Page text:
Nov. 3 – The World Bank released a quarterly report on China on Wednesday, analyzing different aspects of China’s economic growth and policies, as well as forecasting future trends and providing policy prescriptions to advance economic sustainability.
The report observes that economic growth has somewhat leveled off to a rate of 9.6 percent year-on-year in the third quarter of this year, with shifts in the dynamics of the economy.
Domestic consumption and investments have slowed slightly, and China continues to lead in exports, but lags in imports, increasing the existing trade surplus.
As growth has stabilized and will continue to do so in 2011, the report states, there is an even more pressing need for the Chinese government to push for economic reform while the window of opportunity is still open. The World Bank suggests that by injecting flexibility into its macroeconomic policies, China will be better prepared to respond to changes in the economy and better protect its growth.
In the report, the Washington-based bank forecast that China’s economic growth will slow slightly to a more modest, but still strong, 8.7 percent, slightly up from its previous estimate of 8.5 percent.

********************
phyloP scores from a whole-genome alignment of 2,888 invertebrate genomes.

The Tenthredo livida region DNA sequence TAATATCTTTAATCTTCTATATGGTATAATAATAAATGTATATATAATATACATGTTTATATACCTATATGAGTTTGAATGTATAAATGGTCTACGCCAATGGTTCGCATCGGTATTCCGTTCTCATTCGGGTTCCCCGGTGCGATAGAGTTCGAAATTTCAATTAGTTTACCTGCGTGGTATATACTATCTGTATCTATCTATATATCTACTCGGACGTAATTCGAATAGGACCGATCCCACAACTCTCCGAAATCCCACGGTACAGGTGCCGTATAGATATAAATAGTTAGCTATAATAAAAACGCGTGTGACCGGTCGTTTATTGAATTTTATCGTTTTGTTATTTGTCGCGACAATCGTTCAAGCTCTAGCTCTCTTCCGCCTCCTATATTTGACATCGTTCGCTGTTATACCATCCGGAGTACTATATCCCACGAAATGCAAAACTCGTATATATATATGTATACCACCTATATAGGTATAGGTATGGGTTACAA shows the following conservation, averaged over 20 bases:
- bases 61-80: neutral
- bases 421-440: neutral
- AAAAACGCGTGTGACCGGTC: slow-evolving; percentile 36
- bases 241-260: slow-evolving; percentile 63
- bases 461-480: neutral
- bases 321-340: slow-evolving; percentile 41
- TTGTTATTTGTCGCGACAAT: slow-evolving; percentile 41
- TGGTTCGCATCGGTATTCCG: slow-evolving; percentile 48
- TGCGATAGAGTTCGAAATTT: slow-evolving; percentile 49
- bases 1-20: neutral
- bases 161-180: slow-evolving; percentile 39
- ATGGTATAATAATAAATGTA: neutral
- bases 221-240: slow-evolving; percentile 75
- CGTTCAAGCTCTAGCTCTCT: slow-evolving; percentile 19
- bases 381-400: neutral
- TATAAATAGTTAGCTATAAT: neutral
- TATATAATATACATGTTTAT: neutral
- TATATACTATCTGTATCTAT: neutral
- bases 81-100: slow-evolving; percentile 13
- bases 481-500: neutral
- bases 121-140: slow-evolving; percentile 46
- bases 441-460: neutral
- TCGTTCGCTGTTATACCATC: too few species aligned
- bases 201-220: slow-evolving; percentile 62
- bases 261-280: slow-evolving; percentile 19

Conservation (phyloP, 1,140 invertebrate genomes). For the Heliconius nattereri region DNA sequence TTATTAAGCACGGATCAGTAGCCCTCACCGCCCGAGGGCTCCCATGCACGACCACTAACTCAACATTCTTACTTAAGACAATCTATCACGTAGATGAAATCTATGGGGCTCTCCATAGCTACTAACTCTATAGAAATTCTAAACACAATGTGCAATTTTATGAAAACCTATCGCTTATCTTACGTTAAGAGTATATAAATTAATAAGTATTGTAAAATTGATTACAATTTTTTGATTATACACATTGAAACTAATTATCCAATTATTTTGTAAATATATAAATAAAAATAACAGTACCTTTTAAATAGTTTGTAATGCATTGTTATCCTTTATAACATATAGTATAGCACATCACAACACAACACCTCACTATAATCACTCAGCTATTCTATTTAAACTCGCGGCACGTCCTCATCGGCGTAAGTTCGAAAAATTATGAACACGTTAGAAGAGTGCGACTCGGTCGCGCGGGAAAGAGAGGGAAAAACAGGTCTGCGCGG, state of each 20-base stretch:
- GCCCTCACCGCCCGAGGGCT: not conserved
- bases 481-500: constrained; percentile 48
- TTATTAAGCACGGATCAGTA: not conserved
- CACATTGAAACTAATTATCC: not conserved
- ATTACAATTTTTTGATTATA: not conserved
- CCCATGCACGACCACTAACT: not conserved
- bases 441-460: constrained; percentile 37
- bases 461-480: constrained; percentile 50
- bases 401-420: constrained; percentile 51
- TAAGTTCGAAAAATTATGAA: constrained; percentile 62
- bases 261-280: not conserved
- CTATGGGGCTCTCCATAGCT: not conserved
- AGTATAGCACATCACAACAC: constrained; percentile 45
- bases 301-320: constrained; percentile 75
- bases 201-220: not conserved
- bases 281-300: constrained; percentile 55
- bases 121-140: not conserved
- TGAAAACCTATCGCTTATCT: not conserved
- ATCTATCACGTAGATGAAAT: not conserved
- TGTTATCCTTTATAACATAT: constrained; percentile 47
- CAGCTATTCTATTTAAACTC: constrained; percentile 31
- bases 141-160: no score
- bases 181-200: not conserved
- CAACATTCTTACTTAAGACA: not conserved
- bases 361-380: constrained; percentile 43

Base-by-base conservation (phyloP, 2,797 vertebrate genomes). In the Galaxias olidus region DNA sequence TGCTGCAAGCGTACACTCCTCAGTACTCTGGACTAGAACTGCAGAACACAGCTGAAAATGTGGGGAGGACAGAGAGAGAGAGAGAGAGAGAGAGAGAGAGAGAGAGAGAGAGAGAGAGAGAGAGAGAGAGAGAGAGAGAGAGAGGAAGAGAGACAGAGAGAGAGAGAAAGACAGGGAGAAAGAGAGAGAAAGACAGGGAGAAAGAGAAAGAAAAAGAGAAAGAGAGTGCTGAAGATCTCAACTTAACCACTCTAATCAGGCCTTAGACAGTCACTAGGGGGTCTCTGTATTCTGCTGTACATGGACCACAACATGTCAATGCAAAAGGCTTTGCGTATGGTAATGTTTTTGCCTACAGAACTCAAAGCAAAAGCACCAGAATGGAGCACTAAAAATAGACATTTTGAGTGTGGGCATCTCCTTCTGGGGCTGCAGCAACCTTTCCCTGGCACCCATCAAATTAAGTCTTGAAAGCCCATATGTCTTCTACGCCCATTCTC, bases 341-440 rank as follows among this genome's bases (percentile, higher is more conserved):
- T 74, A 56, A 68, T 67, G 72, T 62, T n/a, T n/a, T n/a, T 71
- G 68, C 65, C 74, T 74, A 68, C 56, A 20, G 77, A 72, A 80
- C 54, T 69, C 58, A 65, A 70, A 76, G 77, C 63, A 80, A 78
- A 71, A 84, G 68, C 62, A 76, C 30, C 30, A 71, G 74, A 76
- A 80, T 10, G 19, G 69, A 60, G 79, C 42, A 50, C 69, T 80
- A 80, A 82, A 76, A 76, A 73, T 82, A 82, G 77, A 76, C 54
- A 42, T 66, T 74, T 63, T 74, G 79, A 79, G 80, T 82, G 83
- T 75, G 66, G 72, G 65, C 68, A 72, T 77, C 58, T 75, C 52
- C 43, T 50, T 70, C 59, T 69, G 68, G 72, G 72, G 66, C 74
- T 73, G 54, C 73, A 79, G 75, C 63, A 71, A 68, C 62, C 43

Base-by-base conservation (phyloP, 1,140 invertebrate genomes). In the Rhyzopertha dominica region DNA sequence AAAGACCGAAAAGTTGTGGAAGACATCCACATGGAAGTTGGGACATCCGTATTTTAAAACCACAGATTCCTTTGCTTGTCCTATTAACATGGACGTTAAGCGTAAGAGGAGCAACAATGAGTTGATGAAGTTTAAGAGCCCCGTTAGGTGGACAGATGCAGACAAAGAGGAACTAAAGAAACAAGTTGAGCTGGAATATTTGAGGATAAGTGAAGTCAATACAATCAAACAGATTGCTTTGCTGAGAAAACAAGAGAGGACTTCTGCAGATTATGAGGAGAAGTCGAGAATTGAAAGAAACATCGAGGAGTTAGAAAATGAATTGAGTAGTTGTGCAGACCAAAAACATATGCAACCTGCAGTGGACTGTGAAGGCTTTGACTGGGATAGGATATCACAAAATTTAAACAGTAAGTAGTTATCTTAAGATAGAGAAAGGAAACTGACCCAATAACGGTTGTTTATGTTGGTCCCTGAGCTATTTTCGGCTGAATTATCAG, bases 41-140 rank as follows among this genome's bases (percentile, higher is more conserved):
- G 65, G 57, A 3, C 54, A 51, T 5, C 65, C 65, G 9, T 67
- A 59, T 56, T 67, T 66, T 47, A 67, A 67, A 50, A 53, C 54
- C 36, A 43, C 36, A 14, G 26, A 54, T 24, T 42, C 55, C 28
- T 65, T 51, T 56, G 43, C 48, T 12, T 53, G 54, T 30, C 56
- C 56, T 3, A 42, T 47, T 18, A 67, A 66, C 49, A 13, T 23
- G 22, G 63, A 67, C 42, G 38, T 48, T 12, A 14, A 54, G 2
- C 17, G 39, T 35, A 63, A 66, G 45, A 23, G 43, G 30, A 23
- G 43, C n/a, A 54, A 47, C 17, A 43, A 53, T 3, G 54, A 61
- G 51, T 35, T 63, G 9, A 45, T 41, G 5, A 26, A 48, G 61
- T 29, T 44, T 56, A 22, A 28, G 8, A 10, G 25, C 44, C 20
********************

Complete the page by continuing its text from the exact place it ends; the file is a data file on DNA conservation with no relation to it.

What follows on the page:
The report also stresses that the government must loosen restrictions on the private sector, in order to temper the private investment environment and encourage investment, and thereby reach the goals recently set forth in China’s 12th Five-Year Plan. These actions include reducing unnecessary and burdensome bureaucratic processes, as well as encouraging fair competition between state and private industries.
Another policy prescription offered by the World Bank addresses China’s environmental issues, and the need for the government to implement regulations on environmental standards in order to promote sustainable economic growth. Suggested reforms include innovation in green energy technology, as well as market reforms, which would encourage the development of the green energy sector.
The quarterly update remains optimistic in the sustainability of China’s economy; however, it also emphasizes the risks that China faces if it fails to firmly implement economic reforms and improve the quality of economic growth.